When Goldman Sachs CEO Lloyd Blankfein was asked by CBS about solutions to the nation's debt problem, he quickly responded that the Social Security “retirement age has to be changed.” Raising the retirement age is necessary to slow down and contain entitlements, he said.
Blankfein displayed the confident manner that bespeaks those corporate and banking titans who have attained celebrity status in this age of business news networks. And he has mastered that knowing smile that signals he knows best when it comes to high finance. Watching Blankfein perform, no one would suspect that he was peddling hot air.
Surely he knows that Social Security funding does not affect the deficit, that the fund is solvent until 2033 and that it is not relevant to the ongoing budget talks. And he cannot have forgotten that his own firm received a $10 billion bailout, a corporate entitlement of sorts that kept it afloat in troubled times.
But it is clear that Blankfein has forgotten a few things — like the people he grew up with in a Brooklyn public housing project. He must not remember the daily grind faced by his postal clerk father and his receptionist mother. And his own work as a vendor at Yankee Stadium during breaks from his public school education seems to have faded from memory.
None of it makes sense, this disconnect between who he was and who he now seems to be, until you take a hard look at the man's hands — his well-lotioned, carefully manicured, pretty hands. There are no calluses or rough spots and no real dirt under his nails. It is clear that it has been a very long time since these hands saw honest work.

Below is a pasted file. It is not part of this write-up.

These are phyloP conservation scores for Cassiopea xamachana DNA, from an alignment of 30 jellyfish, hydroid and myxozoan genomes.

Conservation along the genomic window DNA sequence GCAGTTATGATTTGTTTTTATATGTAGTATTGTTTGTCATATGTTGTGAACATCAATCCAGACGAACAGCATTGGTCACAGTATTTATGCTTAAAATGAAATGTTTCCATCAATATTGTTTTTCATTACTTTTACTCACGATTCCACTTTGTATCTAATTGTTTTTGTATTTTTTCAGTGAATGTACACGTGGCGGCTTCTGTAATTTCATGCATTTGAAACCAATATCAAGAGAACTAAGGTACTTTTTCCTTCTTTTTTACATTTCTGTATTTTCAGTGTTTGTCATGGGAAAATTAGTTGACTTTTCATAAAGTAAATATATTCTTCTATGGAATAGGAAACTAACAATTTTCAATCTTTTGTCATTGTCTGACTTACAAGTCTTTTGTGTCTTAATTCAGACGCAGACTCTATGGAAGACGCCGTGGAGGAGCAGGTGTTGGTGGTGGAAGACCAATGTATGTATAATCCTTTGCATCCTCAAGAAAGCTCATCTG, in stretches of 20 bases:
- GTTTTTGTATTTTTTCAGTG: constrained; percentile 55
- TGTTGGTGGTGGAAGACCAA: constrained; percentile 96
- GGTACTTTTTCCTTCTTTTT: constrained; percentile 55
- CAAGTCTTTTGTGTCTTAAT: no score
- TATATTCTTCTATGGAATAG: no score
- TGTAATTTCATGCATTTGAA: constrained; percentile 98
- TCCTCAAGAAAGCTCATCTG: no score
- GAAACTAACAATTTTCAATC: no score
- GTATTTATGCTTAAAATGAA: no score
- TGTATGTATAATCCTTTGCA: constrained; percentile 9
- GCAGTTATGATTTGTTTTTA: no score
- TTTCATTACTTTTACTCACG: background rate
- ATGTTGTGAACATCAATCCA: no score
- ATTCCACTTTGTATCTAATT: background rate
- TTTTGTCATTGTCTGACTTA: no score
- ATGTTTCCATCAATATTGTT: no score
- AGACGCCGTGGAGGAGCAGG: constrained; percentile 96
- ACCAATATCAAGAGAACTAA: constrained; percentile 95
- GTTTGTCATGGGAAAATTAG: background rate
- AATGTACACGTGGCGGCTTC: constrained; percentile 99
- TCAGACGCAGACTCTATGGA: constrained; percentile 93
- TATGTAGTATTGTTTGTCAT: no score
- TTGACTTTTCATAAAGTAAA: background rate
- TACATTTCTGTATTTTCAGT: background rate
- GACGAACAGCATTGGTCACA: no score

They are not the hands of a construction worker, hands that start to crack when the weather turns cold, staying raw until spring. They are not the hands of a factory worker, hands that count on unflagging concentration to survive the mind-numbing monotony and deafening pounding of heavy machinery. And they are not hands that have gripped a shovel or ax or sledgehammer for so long that the fingers do not straighten on their own at the end of the shift.
People who physically work for a living will quietly work as hard as they can for as long as possible; that is the great American work ethic. And even though people are living longer, it doesn't mean that they can work longer than they do now — at least not at back-breaking, nerve-jarring jobs.
Maybe the next time Lloyd Blankfein passes a construction site he will take a long, hard look at the workers there, many of them older than he is, all of them hoping that they can hold on until retirement, until Social Security kicks in.
And if he remembers the days of his youth, he might understand his folly and say, “There but for the grace of God go I.”
Joseph Sabino Mistick, a lawyer, law professor and political analyst, lives in Squirrel Hill (SabinoMistick@aol.com).